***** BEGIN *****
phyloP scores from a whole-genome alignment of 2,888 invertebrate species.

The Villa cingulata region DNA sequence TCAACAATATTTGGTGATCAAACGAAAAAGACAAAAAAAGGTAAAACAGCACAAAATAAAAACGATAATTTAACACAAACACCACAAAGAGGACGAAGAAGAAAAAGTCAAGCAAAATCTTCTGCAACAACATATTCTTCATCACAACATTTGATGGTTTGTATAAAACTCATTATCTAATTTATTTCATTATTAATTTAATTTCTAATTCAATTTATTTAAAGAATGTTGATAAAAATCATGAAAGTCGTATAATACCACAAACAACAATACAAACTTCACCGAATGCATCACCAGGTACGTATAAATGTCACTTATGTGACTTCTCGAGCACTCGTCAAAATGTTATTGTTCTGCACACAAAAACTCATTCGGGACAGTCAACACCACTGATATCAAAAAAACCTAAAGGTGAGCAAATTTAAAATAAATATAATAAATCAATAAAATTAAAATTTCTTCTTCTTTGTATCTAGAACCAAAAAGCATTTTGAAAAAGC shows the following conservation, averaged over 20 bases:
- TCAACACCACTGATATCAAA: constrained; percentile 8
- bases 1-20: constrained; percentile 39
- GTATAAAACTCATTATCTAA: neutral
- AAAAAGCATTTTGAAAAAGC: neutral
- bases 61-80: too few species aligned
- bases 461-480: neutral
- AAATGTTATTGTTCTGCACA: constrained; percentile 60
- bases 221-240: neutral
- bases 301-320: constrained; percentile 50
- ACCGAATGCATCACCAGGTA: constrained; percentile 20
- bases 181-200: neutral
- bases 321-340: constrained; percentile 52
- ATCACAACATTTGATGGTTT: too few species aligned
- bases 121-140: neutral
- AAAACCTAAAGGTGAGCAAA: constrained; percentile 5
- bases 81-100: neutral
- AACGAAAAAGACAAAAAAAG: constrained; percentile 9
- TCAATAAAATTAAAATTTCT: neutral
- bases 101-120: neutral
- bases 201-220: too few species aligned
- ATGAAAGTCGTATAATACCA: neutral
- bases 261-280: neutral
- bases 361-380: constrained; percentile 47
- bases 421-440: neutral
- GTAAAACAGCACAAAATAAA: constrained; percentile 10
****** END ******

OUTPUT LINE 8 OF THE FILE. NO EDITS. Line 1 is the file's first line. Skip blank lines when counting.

- bases 461-480: neutral